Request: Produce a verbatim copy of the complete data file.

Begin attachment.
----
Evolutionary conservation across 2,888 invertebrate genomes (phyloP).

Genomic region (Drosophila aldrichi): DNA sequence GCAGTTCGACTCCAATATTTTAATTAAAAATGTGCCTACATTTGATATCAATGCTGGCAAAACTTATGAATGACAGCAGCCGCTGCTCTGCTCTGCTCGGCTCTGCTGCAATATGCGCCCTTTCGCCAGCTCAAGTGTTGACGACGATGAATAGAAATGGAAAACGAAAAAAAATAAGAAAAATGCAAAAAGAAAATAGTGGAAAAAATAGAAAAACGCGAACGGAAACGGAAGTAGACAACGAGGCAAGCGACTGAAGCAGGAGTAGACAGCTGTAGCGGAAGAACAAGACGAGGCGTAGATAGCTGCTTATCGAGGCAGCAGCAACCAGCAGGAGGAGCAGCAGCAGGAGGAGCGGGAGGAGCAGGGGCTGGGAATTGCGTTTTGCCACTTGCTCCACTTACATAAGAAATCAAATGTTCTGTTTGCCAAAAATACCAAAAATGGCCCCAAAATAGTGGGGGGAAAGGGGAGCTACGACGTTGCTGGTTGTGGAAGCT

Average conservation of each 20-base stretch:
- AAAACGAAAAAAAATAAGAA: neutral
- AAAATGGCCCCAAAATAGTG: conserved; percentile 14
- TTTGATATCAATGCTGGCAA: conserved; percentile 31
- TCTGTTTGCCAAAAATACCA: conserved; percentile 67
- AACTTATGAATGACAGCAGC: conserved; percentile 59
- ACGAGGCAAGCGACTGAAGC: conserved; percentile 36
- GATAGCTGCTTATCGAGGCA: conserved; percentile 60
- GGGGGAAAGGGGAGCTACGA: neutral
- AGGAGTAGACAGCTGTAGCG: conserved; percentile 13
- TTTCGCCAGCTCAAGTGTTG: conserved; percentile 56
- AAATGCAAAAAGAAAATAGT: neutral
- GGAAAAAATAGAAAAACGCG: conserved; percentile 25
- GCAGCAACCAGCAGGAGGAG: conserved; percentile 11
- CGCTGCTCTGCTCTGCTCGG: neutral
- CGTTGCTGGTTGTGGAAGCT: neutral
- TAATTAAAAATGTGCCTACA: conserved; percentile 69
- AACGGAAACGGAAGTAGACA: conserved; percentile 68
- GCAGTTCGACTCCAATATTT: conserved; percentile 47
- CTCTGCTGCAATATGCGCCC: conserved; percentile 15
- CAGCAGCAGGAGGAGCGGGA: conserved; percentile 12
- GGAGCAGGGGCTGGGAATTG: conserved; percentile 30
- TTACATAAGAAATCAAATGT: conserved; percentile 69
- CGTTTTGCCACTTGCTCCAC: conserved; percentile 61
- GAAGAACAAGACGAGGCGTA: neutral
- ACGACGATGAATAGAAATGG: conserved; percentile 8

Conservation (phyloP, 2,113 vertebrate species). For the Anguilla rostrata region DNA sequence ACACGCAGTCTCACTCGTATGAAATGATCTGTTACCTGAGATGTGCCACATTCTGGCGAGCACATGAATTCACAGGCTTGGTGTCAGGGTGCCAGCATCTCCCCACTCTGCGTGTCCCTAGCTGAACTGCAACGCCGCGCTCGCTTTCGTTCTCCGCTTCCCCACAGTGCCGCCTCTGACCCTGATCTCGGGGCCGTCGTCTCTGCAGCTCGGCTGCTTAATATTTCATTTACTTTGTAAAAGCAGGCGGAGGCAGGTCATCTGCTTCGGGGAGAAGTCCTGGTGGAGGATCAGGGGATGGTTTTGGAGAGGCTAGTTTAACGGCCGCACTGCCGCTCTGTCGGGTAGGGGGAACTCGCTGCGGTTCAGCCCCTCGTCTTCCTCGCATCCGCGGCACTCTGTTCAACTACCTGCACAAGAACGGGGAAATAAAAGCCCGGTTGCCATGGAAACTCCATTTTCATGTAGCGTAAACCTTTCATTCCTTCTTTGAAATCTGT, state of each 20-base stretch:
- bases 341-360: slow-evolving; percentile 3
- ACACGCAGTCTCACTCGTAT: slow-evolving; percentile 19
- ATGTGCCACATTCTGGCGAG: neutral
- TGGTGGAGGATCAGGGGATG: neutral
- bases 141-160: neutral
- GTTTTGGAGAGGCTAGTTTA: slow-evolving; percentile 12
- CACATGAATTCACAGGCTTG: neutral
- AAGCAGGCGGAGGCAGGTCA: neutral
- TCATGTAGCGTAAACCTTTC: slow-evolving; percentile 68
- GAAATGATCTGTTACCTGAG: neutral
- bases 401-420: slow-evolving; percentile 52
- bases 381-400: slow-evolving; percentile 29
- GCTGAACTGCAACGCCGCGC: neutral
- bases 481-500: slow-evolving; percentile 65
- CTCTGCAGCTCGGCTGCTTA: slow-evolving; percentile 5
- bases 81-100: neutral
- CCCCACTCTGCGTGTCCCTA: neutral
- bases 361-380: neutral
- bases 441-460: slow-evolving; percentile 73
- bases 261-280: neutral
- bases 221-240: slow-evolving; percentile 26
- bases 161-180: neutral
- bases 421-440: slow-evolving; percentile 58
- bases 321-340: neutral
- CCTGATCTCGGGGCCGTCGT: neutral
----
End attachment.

Evolutionary conservation across 2,888 invertebrate genomes (phyloP).

Genomic region (Drosophila aldrichi): DNA sequence GCAGTTCGACTCCAATATTTTAATTAAAAATGTGCCTACATTTGATATCAATGCTGGCAAAACTTATGAATGACAGCAGCCGCTGCTCTGCTCTGCTCGGCTCTGCTGCAATATGCGCCCTTTCGCCAGCTCAAGTGTTGACGACGATGAATAGAAATGGAAAACGAAAAAAAATAAGAAAAATGCAAAAAGAAAATAGTGGAAAAAATAGAAAAACGCGAACGGAAACGGAAGTAGACAACGAGGCAAGCGACTGAAGCAGGAGTAGACAGCTGTAGCGGAAGAACAAGACGAGGCGTAGATAGCTGCTTATCGAGGCAGCAGCAACCAGCAGGAGGAGCAGCAGCAGGAGGAGCGGGAGGAGCAGGGGCTGGGAATTGCGTTTTGCCACTTGCTCCACTTACATAAGAAATCAAATGTTCTGTTTGCCAAAAATACCAAAAATGGCCCCAAAATAGTGGGGGGAAAGGGGAGCTACGACGTTGCTGGTTGTGGAAGCT

Average conservation of each 20-base stretch:
- AAAACGAAAAAAAATAAGAA: neutral
- AAAATGGCCCCAAAATAGTG: conserved; percentile 14
- TTTGATATCAATGCTGGCAA: conserved; percentile 31
- TCTGTTTGCCAAAAATACCA: conserved; percentile 67
- AACTTATGAATGACAGCAGC: conserved; percentile 59
- ACGAGGCAAGCGACTGAAGC: conserved; percentile 36
- GATAGCTGCTTATCGAGGCA: conserved; percentile 60
- GGGGGAAAGGGGAGCTACGA: neutral
- AGGAGTAGACAGCTGTAGCG: conserved; percentile 13
- TTTCGCCAGCTCAAGTGTTG: conserved; percentile 56
- AAATGCAAAAAGAAAATAGT: neutral
- GGAAAAAATAGAAAAACGCG: conserved; percentile 25
- GCAGCAACCAGCAGGAGGAG: conserved; percentile 11
- CGCTGCTCTGCTCTGCTCGG: neutral
- CGTTGCTGGTTGTGGAAGCT: neutral
- TAATTAAAAATGTGCCTACA: conserved; percentile 69
- AACGGAAACGGAAGTAGACA: conserved; percentile 68
- GCAGTTCGACTCCAATATTT: conserved; percentile 47
- CTCTGCTGCAATATGCGCCC: conserved; percentile 15
- CAGCAGCAGGAGGAGCGGGA: conserved; percentile 12
- GGAGCAGGGGCTGGGAATTG: conserved; percentile 30
- TTACATAAGAAATCAAATGT: conserved; percentile 69
- CGTTTTGCCACTTGCTCCAC: conserved; percentile 61
- GAAGAACAAGACGAGGCGTA: neutral
- ACGACGATGAATAGAAATGG: conserved; percentile 8

Conservation (phyloP, 2,113 vertebrate species). For the Anguilla rostrata region DNA sequence ACACGCAGTCTCACTCGTATGAAATGATCTGTTACCTGAGATGTGCCACATTCTGGCGAGCACATGAATTCACAGGCTTGGTGTCAGGGTGCCAGCATCTCCCCACTCTGCGTGTCCCTAGCTGAACTGCAACGCCGCGCTCGCTTTCGTTCTCCGCTTCCCCACAGTGCCGCCTCTGACCCTGATCTCGGGGCCGTCGTCTCTGCAGCTCGGCTGCTTAATATTTCATTTACTTTGTAAAAGCAGGCGGAGGCAGGTCATCTGCTTCGGGGAGAAGTCCTGGTGGAGGATCAGGGGATGGTTTTGGAGAGGCTAGTTTAACGGCCGCACTGCCGCTCTGTCGGGTAGGGGGAACTCGCTGCGGTTCAGCCCCTCGTCTTCCTCGCATCCGCGGCACTCTGTTCAACTACCTGCACAAGAACGGGGAAATAAAAGCCCGGTTGCCATGGAAACTCCATTTTCATGTAGCGTAAACCTTTCATTCCTTCTTTGAAATCTGT, state of each 20-base stretch:
- bases 341-360: slow-evolving; percentile 3
- ACACGCAGTCTCACTCGTAT: slow-evolving; percentile 19
- ATGTGCCACATTCTGGCGAG: neutral
- TGGTGGAGGATCAGGGGATG: neutral
- bases 141-160: neutral
- GTTTTGGAGAGGCTAGTTTA: slow-evolving; percentile 12
- CACATGAATTCACAGGCTTG: neutral
- AAGCAGGCGGAGGCAGGTCA: neutral
- TCATGTAGCGTAAACCTTTC: slow-evolving; percentile 68
- GAAATGATCTGTTACCTGAG: neutral
- bases 401-420: slow-evolving; percentile 52
- bases 381-400: slow-evolving; percentile 29
- GCTGAACTGCAACGCCGCGC: neutral
- bases 481-500: slow-evolving; percentile 65
- CTCTGCAGCTCGGCTGCTTA: slow-evolving; percentile 5
- bases 81-100: neutral
- CCCCACTCTGCGTGTCCCTA: neutral
- bases 361-380: neutral
- bases 441-460: slow-evolving; percentile 73
- bases 261-280: neutral
- bases 221-240: slow-evolving; percentile 26
- bases 161-180: neutral
- bases 421-440: slow-evolving; percentile 58
- bases 321-340: neutral
- CCTGATCTCGGGGCCGTCGT: neutral